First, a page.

Bill for Digital Republic

In response to this issue, the government has published the Bill for a Digital Republic, which proposes to supplement Article 40 by allowing a person to “set instructions relating to the retention and disclosure of his/her personal data after his/her death”.

Therefore, before people die, they may decide how they “wish their rights under this Act to be exercised after their death”. The instructions may cover all processing of the instructing party’s data or only specific data.

Most importantly, the bill provides that in the absence of instructions, the “heirs may exercise the rights of access, rectification and opposition after his or her death”. Therefore, if the bill is passed, heirs will be allowed to inherit certain personal rights.

Lastly, the bill creates a new obligation for all data hosts, which will have to inform users as to what will happen to their data after they die and allow them to choose whether to pass their data onto a designated third party.

Consequences for economic operators

Some digital operators have taken the lead by stipulating in their terms of use what will happen to a user’s data when he or she dies. Facebook already allows a user to designate a ‘legacy contact’ – that is, someone chosen to manage the deceased person’s account and who may be authorised to upload an archive of shared information (except for correspondence, in particular, which is protected by secrecy laws).(3)Further, Google has set up an inactive account manager which allows users to share part of their account data or let a contact know if the account has been inactive for a certain time.(4)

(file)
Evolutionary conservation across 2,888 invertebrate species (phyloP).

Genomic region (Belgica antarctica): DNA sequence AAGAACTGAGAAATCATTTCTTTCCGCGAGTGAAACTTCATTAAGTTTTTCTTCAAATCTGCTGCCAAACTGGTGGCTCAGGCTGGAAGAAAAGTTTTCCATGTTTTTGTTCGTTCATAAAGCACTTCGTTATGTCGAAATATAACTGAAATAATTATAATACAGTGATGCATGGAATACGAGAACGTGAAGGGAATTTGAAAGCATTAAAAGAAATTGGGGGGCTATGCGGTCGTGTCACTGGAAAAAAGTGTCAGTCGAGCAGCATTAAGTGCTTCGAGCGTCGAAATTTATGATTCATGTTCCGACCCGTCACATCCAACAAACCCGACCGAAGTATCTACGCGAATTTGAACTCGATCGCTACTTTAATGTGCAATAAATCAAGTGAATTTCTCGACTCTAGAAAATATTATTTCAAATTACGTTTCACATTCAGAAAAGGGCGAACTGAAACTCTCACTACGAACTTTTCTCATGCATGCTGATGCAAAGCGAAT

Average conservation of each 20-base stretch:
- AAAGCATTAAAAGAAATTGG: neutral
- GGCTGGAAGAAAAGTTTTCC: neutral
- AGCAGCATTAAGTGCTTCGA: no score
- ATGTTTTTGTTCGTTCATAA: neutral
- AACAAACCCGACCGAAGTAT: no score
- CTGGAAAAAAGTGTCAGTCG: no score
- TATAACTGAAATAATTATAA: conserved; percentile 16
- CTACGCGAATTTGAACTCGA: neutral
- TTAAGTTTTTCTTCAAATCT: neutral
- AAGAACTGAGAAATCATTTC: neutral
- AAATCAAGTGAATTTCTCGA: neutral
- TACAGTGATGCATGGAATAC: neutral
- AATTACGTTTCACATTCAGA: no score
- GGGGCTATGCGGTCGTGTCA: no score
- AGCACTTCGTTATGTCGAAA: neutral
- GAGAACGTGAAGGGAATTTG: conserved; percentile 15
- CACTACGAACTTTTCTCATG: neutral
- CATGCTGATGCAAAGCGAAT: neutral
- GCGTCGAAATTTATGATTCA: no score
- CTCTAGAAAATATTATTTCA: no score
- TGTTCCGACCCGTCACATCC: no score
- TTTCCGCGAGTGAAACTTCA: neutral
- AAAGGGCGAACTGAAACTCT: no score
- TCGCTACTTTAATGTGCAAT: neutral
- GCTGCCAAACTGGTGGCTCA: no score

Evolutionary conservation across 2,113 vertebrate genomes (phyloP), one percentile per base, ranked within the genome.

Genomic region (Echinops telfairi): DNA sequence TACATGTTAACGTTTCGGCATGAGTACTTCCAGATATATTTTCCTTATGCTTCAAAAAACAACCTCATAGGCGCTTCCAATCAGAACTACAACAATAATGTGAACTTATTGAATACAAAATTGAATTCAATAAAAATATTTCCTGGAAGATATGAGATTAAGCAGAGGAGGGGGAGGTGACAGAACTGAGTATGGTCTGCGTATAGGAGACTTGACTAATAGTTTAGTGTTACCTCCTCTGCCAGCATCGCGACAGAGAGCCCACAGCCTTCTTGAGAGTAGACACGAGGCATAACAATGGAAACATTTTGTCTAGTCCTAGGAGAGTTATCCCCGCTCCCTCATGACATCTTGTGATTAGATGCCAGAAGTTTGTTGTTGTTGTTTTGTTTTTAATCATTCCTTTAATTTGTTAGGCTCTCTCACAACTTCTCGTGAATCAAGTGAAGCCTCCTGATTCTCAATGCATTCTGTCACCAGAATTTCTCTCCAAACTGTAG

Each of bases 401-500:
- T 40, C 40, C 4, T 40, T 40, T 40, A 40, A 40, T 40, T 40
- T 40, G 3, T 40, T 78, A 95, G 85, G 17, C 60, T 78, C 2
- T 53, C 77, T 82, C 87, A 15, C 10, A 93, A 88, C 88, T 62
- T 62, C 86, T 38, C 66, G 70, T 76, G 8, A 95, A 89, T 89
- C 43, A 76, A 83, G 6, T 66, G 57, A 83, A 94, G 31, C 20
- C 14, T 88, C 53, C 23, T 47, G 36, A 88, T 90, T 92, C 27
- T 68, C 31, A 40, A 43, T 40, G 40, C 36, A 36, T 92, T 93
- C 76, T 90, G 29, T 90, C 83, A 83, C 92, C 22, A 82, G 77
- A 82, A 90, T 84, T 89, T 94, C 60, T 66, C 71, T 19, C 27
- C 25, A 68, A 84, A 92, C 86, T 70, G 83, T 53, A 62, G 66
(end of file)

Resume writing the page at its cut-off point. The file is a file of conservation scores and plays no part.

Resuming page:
If the bill is passed, data controllers will have to deal with new constraints and new types of request.

Indeed, even though it is hosts, publishers and digital platforms which will primarily be affected, any data controller may have to deal with requests from trusted third parties or heirs and set up measures to ensure that requests to access, modify or delete reflect the deceased person’s last wishes or the heirs’ wishes. This will not be an easy task, and it is likely that the CNIL will often be called on to intervene in difficult circumstances.

Therefore, estate planning should take these new digital issues into account, and it would be entirely appropriate to address them in wills. As a result, notaries will have to consider these new issues when drafting documents. Users need to ask themselves a very real question about the virtual world: digital oblivion or digital eternity?

For further information on this topic please contact Matthieu Dary or Alexandre Diouf at FIDAL by telephone (+33 1 46 24 30 30) or email (matthieu.dary@fidal.com or alexandre.diouf@fidal.com). The FIDAL website can be accessed at www.fidal.com.